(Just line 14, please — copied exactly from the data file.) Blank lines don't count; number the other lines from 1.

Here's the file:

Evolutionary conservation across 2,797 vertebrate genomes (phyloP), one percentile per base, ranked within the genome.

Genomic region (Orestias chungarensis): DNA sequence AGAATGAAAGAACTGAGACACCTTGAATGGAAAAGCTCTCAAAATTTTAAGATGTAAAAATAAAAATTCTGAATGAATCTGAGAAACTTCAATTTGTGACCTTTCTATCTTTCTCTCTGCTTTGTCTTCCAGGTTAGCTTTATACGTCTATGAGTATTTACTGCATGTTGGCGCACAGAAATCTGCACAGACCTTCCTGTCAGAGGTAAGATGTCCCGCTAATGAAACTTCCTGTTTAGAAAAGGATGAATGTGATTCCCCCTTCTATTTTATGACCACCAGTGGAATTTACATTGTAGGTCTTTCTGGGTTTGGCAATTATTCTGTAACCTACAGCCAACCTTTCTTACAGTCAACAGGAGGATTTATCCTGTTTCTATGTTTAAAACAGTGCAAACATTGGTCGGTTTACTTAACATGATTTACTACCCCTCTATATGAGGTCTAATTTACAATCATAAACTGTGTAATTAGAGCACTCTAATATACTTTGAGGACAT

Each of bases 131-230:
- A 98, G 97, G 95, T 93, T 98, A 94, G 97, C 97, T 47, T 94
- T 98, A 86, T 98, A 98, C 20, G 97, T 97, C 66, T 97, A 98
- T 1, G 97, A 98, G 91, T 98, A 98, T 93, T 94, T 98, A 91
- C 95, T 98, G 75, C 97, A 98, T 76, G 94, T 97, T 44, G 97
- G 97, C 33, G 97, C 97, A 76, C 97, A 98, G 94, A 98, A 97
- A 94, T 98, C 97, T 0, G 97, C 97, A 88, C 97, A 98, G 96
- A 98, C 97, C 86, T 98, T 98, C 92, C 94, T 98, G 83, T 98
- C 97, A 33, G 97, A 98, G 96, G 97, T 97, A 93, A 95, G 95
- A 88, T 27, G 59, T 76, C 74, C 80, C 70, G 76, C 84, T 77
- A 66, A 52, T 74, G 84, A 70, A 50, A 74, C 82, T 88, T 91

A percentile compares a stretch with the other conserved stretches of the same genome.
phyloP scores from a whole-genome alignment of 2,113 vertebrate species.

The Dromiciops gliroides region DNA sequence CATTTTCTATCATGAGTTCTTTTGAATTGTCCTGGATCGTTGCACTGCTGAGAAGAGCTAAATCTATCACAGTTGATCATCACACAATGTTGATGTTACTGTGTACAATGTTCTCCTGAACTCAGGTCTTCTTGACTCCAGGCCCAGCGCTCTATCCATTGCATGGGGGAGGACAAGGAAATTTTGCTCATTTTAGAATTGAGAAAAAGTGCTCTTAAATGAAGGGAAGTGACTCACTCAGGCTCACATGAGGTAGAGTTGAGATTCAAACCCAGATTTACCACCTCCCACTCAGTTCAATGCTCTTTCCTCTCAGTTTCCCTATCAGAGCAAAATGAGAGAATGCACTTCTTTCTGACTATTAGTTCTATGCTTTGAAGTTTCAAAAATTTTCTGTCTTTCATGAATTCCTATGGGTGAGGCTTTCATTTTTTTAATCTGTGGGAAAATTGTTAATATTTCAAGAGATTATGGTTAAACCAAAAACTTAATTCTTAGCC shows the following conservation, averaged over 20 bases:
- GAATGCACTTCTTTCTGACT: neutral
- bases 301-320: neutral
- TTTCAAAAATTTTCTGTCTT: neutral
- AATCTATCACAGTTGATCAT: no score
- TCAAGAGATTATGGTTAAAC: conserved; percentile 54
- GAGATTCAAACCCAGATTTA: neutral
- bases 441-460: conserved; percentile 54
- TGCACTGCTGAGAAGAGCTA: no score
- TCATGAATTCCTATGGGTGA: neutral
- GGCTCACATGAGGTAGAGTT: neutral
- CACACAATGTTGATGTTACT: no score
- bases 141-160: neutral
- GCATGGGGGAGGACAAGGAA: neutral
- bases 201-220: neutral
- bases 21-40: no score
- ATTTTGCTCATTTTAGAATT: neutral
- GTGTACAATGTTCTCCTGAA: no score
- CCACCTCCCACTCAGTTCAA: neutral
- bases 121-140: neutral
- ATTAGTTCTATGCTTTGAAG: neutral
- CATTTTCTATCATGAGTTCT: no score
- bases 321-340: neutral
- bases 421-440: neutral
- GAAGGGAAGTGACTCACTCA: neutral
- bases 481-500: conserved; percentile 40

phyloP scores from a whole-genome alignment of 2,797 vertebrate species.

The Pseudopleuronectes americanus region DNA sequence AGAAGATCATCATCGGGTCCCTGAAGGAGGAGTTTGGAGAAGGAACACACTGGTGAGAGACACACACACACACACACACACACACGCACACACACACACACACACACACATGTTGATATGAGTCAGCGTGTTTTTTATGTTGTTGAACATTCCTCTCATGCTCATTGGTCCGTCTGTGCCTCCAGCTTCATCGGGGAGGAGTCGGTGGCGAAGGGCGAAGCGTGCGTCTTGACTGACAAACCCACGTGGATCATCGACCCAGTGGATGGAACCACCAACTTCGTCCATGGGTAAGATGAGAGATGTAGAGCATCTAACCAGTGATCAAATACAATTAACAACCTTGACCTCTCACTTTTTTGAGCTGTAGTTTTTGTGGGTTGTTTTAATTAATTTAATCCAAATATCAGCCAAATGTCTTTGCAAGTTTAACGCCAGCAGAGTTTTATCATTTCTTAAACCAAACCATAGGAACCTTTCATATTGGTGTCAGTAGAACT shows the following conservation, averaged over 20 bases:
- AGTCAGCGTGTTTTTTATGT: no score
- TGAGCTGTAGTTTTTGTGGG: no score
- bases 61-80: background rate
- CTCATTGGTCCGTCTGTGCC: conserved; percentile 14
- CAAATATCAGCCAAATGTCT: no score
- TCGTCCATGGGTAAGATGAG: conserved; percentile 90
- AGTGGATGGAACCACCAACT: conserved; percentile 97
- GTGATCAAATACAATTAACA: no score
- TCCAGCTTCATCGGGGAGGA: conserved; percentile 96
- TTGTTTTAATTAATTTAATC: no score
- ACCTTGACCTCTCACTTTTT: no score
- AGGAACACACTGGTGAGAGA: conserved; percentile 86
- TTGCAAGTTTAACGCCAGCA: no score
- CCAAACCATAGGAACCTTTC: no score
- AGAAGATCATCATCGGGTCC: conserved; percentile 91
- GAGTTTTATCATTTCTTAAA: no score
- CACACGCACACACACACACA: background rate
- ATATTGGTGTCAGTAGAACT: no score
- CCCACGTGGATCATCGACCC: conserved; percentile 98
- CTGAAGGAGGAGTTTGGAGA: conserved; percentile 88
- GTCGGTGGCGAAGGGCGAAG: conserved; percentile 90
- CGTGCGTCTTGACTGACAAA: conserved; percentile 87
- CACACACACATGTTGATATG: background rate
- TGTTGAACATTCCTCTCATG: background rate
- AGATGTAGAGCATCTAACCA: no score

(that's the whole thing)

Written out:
A percentile compares a stretch with the other conserved stretches of the same genome.